Now is it true KP is a bit if an asshole? yes probably - manage him, thats your job. if Cook doesn't want to skipper him, get a new skipper who can! If Australia kicked out their egotistical, arrogant assholes, I doubt they'd have been able to field a single winning team for the past 30 years! and looking back Botham and Boycott, to name but two, would not be household names under this ECB !

KP needs to be picked because he's on fire and England lack that; because in this form we know he can take a game away from any opposition - he is capable of demoralizing even the mighty Aussie bowling unit; pick him,  because he empties bars and few others do; pick him because when he bats big, kids want to be him and that's great for the game; pick him because he does ruffle feathers around him and the comfy "we're all great mates" England dressing room has failed miserably; most of all pick him because the best team must be available to play - how dare we even contemplate the idea of not fielding our best in an Ashes's series!

Monday, May 4, 2015

England Need More Wins & That Means No More Moores

England have drawn the series against the West Indies, but lets be honest - it feels like a loss. A full strength, young England side, played a Windies on the decline in recent years, weakened by years of politics, poor results and players choosing the IPL over this series and yet all England could do was draw one, win one and lose one badly.Imagine what the Australians would have done to this Windies fact you  don't have to imagine anything, because they're coming to the West Indies later this month - prepare for big Aussie wins.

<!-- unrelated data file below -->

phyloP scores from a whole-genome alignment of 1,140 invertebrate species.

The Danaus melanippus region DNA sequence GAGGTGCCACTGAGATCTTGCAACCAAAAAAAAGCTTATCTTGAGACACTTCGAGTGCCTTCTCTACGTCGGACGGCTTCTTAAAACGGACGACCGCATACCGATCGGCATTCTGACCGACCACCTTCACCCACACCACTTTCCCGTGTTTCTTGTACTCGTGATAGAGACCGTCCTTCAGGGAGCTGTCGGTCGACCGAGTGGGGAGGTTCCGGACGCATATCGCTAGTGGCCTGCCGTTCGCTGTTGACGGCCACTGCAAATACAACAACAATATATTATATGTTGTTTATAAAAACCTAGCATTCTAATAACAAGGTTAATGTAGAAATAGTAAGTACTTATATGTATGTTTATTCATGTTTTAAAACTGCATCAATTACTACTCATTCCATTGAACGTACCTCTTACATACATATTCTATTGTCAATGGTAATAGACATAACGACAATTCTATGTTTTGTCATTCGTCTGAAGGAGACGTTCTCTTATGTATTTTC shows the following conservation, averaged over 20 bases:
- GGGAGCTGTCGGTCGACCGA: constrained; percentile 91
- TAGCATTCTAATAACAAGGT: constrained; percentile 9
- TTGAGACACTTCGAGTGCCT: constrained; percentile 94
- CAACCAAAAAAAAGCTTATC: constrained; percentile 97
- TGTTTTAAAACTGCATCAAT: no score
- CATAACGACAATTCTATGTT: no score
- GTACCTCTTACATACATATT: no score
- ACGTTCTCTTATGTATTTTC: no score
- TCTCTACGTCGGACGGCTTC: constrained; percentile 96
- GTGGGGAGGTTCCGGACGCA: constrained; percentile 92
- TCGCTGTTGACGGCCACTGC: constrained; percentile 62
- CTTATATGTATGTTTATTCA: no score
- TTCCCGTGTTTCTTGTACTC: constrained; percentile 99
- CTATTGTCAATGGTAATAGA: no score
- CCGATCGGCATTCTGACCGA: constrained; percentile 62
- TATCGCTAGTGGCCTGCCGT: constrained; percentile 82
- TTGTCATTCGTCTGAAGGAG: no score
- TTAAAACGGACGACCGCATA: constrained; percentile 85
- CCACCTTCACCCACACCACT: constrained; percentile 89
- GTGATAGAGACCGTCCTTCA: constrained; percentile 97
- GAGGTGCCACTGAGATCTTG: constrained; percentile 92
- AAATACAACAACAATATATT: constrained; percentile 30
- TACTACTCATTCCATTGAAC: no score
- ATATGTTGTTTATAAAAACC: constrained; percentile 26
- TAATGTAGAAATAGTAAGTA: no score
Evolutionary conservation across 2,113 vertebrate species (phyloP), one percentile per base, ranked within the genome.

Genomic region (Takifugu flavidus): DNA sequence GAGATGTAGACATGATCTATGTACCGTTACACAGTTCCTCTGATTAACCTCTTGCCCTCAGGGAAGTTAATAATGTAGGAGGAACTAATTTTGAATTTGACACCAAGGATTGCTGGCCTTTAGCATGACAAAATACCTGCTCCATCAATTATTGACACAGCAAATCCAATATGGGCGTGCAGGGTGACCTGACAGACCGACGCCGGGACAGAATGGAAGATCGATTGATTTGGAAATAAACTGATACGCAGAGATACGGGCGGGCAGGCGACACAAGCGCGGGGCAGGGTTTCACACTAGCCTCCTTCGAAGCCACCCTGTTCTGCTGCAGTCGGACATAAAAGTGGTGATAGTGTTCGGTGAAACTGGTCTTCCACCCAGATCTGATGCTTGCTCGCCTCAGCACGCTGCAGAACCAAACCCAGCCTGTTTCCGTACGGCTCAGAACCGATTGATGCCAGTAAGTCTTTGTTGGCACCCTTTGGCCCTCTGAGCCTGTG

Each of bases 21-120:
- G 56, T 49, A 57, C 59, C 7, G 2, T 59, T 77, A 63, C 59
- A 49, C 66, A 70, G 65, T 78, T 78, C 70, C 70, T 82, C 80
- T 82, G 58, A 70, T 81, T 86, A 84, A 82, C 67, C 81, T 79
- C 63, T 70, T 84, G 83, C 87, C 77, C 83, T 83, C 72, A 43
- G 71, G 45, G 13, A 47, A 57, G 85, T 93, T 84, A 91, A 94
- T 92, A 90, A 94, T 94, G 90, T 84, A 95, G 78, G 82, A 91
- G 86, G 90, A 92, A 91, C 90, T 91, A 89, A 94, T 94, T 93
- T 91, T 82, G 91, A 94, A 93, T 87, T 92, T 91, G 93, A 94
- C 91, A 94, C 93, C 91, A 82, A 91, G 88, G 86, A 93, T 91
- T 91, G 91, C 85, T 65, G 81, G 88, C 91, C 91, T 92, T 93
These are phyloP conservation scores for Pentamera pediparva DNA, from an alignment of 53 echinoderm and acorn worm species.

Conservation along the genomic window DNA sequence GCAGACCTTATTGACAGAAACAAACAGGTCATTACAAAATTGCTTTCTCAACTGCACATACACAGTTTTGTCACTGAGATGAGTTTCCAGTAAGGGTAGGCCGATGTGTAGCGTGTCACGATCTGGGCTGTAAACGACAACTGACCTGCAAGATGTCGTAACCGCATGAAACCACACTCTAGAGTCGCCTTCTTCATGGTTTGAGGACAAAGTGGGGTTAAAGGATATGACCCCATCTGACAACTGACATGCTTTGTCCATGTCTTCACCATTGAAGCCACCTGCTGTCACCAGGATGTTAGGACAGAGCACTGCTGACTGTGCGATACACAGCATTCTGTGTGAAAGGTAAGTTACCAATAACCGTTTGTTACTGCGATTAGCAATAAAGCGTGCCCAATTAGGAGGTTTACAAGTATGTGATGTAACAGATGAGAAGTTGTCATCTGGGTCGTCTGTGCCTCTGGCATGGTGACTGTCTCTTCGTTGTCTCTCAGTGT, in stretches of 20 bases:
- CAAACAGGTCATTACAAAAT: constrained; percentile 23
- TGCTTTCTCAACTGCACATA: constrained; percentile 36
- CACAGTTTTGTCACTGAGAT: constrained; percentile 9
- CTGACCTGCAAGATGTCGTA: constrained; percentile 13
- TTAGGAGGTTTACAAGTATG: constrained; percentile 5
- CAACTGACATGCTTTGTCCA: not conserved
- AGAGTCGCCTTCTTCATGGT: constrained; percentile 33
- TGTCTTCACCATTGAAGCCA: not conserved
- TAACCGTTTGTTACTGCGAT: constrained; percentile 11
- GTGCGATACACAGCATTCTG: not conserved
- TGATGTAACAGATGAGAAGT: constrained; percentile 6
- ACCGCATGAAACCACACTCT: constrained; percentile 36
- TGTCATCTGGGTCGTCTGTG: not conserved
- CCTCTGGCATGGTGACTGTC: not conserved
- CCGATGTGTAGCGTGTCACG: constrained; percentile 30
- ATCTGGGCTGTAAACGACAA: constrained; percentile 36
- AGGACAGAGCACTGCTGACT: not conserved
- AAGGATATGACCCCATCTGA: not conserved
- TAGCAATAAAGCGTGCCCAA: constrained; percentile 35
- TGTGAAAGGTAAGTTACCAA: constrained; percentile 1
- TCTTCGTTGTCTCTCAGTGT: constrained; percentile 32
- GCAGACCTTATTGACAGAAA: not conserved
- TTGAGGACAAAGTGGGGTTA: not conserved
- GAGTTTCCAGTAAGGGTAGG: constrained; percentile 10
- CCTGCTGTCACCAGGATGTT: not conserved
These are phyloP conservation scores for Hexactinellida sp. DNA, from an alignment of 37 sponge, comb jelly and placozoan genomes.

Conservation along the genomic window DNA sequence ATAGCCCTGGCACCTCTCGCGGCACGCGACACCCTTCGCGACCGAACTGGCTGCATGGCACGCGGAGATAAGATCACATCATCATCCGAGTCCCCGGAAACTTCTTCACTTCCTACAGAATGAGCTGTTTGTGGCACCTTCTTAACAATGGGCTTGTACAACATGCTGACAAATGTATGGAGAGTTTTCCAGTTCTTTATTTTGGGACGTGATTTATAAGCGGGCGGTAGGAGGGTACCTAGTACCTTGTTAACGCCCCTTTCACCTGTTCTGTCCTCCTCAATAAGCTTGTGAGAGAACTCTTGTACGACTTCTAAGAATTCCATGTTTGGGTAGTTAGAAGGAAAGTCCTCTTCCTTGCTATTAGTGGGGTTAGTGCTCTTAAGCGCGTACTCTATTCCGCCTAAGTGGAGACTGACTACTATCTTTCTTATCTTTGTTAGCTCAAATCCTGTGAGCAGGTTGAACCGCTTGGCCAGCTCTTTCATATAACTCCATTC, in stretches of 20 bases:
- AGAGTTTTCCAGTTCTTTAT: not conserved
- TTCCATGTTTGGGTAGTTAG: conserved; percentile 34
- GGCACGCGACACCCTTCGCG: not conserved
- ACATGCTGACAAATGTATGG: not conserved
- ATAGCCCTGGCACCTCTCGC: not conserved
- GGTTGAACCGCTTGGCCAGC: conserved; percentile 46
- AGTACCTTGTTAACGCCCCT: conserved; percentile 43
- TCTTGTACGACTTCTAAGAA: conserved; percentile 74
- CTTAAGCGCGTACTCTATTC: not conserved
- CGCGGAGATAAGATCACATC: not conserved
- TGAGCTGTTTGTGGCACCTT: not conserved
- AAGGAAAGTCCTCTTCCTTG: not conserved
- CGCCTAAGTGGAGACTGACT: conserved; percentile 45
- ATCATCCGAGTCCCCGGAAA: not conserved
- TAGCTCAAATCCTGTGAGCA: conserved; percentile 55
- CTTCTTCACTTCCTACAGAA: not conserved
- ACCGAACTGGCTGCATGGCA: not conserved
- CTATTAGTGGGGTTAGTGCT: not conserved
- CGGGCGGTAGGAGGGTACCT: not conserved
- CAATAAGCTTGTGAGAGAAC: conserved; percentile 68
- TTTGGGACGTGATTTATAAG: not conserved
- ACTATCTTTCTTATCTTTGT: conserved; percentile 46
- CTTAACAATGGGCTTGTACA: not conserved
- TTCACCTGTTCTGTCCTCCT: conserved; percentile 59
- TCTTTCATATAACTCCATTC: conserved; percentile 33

England can once again point fingers at individuals, wring our hands over the lack of a front line spinner and unsettled openers but the real issue must come down to the coach and captain.

Peter Moores - England Coach
You can feel the unimaginative thought processes of Peter Moores and Cook in the final team selections: Colin Graves and his selectors chose Adil Rashid as an exciting young spin prospect, but its clear that for Moores/Cook this was to risky and Rashid ended up spending six weeks carrying drinks, when he should have been bowling, if not for England then Yorkshire. With Rashid on the squad, Moores still decided he needed Moeen Ali, who was flown out. Ali is a great little cricketer, and should be in the squad as a middle order batsman because despite the hype, he's not a front line spinner, and in this test we finally saw what should have been obvious to the coach and skipper,  as a bowler he's at best a second or third choice. Once the ball started turning in Grenada this week, we saw his bowling is little better than Joe Root's, who is an acknowledged part time spinner. Rashid on the other hand is a wicket taker, with the potential to present a danger to batsman as he proved with Yorkshire last year - yes he gets hit but he gets scalps too (and Moeen went for 2-112..not exactly cheap!). The selectors saw Rashid's exciting potential, Moores and Cook clearly didn't see it, so Rashid twiddled his thumbs, Yorkshire fumed and England lost.